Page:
Rights groups including Amnesty International on Wednesday criticized a draft security law proposed by the Tunisian government to confront jihadists, saying it was "incompatible with international standards".
The bill, which is to be debated in parliament at an unspecified date, lays down stiff jail sentences for divulging state secrets or "denigrating" the army or police force.
Its wording is too vague and grants the authorities "wide discretion to make arrests for unjustified grounds" and could allow them "to charge those who expose government wrongdoing", 13 groups said in a statement.
The groups, also including New York-based Human Rights Watch (HRW), said the terms of reference were "inconsistent with international human rights standards" and with Tunisia's new constitution, drawn up since its 2011 revolution.
The unions of Tunisia's security forces, which have lost more than 70 members in clashes with jihadist militants, have been lobbying for a new security law.
"The Tunisian parliament needs to ensure not only that Tunisian security forces are able to protect people from attacks, but without trampling rights in the process," said Eric Goldstein of HRW.
Civil society groups in Tunisia have also voiced alarm at the bill, drawn up shortly after jihadists in March attacked the Bardo museum in the capital killing 21 foreign tourists and a policeman.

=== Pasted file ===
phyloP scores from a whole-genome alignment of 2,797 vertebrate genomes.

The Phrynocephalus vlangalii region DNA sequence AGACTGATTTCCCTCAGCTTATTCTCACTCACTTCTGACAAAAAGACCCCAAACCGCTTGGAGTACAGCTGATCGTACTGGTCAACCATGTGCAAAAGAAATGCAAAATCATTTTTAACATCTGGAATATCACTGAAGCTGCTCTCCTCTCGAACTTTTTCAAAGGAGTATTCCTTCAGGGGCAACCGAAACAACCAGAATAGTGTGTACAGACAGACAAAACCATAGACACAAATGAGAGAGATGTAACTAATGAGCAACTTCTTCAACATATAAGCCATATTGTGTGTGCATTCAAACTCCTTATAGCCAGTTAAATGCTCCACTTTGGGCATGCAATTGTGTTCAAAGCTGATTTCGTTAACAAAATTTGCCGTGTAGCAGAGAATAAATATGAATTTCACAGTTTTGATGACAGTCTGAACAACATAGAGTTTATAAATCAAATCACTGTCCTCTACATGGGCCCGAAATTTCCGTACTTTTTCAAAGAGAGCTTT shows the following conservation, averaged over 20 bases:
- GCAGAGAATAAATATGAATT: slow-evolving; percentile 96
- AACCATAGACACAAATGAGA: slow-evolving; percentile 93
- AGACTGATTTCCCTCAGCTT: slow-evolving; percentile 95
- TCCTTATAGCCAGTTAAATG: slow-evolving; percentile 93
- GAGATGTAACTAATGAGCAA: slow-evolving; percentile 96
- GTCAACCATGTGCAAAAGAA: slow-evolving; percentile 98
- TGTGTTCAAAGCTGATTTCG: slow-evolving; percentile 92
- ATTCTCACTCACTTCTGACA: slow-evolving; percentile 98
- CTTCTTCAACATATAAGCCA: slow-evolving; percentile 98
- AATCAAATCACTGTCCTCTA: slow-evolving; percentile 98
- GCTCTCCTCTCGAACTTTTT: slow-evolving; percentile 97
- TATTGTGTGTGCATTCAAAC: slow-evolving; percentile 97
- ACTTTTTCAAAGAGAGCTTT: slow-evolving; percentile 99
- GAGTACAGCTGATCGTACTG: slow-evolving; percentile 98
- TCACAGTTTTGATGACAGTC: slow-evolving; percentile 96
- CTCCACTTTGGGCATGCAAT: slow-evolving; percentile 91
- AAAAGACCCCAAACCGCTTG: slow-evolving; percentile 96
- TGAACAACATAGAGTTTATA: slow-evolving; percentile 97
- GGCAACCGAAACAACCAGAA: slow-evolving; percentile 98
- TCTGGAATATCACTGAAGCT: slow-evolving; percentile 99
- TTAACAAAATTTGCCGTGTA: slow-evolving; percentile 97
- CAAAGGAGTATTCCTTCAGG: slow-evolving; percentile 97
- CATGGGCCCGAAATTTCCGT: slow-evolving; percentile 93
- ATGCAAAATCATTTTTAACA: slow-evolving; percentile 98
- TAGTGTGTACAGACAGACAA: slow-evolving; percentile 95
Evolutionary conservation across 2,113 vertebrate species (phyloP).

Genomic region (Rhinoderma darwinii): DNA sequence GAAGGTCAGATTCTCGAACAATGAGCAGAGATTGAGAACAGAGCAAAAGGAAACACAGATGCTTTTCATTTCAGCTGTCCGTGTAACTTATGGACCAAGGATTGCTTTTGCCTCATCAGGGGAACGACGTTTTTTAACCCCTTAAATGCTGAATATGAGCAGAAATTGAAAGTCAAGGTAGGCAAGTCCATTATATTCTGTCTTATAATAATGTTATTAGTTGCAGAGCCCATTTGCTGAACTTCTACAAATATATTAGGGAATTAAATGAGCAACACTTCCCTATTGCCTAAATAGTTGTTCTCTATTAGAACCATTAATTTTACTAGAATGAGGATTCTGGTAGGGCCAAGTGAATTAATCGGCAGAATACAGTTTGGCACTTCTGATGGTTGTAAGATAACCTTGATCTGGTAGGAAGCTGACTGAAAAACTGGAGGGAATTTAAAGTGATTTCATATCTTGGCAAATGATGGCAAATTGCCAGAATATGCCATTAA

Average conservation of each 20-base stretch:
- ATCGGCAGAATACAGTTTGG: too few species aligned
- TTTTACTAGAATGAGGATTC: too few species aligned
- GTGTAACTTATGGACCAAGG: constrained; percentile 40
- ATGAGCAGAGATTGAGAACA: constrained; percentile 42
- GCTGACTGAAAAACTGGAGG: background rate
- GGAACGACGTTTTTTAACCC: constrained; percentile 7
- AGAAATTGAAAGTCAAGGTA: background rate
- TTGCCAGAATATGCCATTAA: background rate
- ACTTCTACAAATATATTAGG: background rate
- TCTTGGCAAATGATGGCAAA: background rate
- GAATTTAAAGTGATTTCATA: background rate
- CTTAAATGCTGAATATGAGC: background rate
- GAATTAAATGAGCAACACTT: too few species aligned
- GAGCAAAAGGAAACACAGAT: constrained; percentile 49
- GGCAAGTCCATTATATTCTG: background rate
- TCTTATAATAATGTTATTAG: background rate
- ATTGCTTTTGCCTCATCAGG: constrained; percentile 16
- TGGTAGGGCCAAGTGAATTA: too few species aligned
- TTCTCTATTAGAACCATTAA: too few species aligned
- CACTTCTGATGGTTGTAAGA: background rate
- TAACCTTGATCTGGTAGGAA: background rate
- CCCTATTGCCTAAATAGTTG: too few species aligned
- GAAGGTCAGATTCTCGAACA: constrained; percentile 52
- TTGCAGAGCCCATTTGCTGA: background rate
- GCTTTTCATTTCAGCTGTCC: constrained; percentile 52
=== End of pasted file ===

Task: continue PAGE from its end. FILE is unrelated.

"The text not only protects security personnel from the terrorists but it also protects them against citizens, something very serious," said Ridha Sfar, a former minister in charge of national security.
Even some advocates of the bill are cautioning that it goes too far.
"The principle of this law is to protect us... but now we have a bill that is causing controversy," Chokri Hammada, a spokesman for the internal security forces' union, told AFP.
"We want a new version guaranteeing the security of law and order personnel without it being a tool to harm freedoms. We need... moral support and not tension with the people," he said.
Tunisia has won international praise for its post-revolution elections held in 2014.
But civil society groups fear a return to the authoritarian ways of the ousted regime of Zine El Abidine Ben Ali with the return to public life of figures close to the longtime autocratic ruler.